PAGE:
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Picture of the Day

September 22, 2016


the gables on capitol hill seen from
                        sidewalk with clunky old worksman bicycle
                        chained to rack in foreground (panoramic image)
Miso the cat ruling it in
                      front of a 1911 apartment building on capitol hill
                      in seattle
I'm runnning a race and I'm not sure why. It's not against anybody except time. Maybe it's just human nature to lay up supplies against winter, but in our case the hoarding seems errant, expresses itself in a boat, chairs, and fridge.

"New" used fridge displaces old that I advertise on craigslist. Why is it the kooks are always first to respond? Lady, I said to text, not call, and I don't need to hear every detail of where you're going to use it on your horse farm in Duvall. After ten minutes of her pointless palaver she promised to get back to me after she measured her space to see if it would fit. Click.
The second, saner responder came for it sans drame and I wheeled it out to his truck. That was after a farewell cigarette on the stoop with Justin and Sarah, supervised by Miso.
Leschi Marina south moorage seen from the
                        shore, panoramic view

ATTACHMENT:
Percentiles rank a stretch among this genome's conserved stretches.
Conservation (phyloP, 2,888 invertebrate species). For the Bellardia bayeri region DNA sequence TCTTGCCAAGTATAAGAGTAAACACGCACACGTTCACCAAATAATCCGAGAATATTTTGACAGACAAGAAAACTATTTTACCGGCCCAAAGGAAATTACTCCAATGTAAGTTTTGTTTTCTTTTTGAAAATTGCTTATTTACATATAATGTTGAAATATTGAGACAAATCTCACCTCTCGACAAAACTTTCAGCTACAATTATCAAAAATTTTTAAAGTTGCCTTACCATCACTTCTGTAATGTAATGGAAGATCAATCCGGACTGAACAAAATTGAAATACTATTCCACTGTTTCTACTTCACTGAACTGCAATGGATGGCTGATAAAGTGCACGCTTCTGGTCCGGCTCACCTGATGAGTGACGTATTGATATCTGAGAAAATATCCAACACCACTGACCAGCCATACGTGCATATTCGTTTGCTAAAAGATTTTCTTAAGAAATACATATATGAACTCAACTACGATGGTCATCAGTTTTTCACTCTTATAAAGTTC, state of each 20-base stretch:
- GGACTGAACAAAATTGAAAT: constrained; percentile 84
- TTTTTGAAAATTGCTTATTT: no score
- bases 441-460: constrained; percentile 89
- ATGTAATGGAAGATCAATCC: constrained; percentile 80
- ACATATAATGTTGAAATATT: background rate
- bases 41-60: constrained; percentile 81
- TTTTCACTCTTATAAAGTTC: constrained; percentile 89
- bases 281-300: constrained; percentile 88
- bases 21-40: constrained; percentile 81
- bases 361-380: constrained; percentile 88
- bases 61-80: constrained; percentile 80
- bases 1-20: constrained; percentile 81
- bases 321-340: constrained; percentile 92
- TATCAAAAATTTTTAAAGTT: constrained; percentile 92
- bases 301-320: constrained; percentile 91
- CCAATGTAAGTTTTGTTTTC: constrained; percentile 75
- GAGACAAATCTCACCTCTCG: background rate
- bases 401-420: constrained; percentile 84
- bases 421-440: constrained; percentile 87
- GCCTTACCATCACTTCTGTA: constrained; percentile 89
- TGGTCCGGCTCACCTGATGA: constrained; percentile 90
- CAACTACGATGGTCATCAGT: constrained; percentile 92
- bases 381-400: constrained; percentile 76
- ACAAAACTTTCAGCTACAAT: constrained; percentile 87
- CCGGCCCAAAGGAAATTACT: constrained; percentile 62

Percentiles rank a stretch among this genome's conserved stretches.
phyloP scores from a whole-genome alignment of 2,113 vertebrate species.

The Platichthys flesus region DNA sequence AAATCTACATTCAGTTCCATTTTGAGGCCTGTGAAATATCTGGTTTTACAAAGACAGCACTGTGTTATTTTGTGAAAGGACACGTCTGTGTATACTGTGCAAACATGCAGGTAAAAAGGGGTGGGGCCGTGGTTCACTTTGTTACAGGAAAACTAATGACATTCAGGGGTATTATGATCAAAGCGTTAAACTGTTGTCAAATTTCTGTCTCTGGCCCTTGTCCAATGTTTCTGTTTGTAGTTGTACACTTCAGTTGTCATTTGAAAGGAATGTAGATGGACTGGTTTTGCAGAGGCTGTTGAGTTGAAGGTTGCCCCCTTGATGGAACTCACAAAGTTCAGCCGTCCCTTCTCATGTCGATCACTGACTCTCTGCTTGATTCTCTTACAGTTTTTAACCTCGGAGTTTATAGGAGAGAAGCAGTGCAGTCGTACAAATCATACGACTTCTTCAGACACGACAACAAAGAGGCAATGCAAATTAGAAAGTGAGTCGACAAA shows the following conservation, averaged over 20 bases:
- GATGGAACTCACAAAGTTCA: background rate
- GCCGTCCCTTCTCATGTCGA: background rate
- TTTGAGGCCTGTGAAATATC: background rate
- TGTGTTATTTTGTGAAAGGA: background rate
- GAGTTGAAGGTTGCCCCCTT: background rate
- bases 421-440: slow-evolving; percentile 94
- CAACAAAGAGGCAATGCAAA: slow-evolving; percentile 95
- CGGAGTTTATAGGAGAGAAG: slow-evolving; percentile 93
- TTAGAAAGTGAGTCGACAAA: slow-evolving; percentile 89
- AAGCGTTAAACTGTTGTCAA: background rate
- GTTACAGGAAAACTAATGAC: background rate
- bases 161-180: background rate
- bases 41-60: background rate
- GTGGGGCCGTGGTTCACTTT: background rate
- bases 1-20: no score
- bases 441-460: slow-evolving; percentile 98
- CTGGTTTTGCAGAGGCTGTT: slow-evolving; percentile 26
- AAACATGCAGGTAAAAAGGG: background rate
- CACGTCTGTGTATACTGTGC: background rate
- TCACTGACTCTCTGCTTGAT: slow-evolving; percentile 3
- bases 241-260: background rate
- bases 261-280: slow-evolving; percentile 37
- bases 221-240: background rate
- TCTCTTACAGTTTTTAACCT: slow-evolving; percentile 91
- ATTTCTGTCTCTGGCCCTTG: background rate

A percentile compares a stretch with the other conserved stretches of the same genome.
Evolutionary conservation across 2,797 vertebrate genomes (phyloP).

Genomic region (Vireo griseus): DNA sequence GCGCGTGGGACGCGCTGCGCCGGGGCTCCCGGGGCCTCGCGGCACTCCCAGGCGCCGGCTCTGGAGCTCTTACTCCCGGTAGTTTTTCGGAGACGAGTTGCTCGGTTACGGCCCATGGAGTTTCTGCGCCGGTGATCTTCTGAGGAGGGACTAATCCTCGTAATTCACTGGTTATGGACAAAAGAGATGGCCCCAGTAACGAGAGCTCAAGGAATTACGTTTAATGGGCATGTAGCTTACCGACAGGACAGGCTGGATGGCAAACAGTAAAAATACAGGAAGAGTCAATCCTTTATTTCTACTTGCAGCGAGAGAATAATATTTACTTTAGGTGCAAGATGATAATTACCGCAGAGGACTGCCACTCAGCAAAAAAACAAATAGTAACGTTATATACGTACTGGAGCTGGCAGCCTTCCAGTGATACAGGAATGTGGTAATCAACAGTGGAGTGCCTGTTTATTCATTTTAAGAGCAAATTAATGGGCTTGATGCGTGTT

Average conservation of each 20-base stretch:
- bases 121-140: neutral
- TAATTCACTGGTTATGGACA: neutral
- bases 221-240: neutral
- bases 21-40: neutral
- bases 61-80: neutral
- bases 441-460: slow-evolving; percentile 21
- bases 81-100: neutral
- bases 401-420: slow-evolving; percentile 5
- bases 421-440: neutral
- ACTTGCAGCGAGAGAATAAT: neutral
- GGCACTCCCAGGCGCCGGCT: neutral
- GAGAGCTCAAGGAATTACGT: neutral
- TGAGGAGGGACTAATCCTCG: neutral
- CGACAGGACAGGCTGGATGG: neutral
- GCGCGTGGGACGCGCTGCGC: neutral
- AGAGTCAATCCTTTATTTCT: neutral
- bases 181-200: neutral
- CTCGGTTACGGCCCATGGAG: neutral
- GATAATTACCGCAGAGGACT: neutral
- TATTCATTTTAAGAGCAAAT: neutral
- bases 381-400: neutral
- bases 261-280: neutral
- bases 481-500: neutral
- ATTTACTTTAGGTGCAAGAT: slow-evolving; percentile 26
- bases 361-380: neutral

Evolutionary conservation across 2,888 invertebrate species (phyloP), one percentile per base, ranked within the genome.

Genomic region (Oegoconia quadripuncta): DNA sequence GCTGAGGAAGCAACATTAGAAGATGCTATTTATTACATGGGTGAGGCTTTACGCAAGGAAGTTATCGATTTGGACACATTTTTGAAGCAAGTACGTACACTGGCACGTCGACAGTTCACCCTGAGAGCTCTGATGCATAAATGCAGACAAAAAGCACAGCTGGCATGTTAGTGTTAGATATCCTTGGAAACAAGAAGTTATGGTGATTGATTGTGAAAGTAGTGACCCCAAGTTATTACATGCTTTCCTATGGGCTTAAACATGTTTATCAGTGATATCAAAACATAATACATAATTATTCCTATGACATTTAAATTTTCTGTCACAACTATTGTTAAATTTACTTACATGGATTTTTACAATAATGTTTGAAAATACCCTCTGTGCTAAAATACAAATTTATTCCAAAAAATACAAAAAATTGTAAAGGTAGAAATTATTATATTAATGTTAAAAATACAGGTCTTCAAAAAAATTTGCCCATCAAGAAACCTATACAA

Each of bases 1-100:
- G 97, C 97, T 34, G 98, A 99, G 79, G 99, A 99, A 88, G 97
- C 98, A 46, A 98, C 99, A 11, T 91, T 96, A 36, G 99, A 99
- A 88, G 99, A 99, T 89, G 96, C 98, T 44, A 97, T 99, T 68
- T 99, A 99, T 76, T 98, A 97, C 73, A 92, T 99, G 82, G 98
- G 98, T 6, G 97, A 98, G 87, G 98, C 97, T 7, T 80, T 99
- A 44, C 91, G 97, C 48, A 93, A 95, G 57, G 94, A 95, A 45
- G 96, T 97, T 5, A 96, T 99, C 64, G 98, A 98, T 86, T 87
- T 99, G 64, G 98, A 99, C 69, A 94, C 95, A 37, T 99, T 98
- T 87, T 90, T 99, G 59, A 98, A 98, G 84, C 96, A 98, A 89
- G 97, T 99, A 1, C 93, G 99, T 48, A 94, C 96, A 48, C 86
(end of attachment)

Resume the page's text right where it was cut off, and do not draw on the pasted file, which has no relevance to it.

Leschi Marina south moorage
                      mass of sailboat masts
woman eating egg salad sandwich aboard
                      moored sailboat, leschi marina south moorage
I worked a bit, then went only slightly out of my way to meet Sarah in Leschi to have lunch on the boat. Like a lot of waterfront communities, it feels out of step with the times. It reminds me of childhood Long Island summer vacation resort town visits. After 18 years in Seattle I feel on the cusp of really getting to know its greatest aspect--all the water in and around it. Sure, I've swum, paddled, rowed, sailed, and motored its waters on and off for years, but sitting in the stern with a sandwich then lying down in the forward cabin (or whatever you call it) put me in a state of bliss reminiscent of this passage:

He didn't find Fred all afternoon, for the not very simple reason that Fred was asleep on his sailboat, a secret thing Fred often did on warm days.... Fred would row out to his mooring in a little yacht club dinghy, scree-scraw, scree-scraw, with three inches of freeboard all around. And he would transfer his bulk to Rosebud II, and lie down in the cockpit, out of sight, with his head on an orange lifejacket. He would listen to the lapping of the water, the clinking and creaking of the rigging, put one hand on his genitals, feel at one with God, go to sleepy-bye. That much was lovely.

          -Kurt Vonnegut, God Bless You, Mr. Rosewater (Ch. 11)

Alas, no time for a nap. Back to work (not unpleasant) and then home to 3 loads of laundry, hooking up a water supply line via creepy basement crawlspace, and then a bath. I'm reading, of all irrelevant things, In A Sunburned Country by Bill Bryson. He's a cross between Paul Theroux and Dave Barry, but not as outgoing as the former nor funny as the latter. By bedtime I switched to rereading Rosewater and was much the better for it.
distorted wide angle view of leschi marina
                        south moorage, panoramic view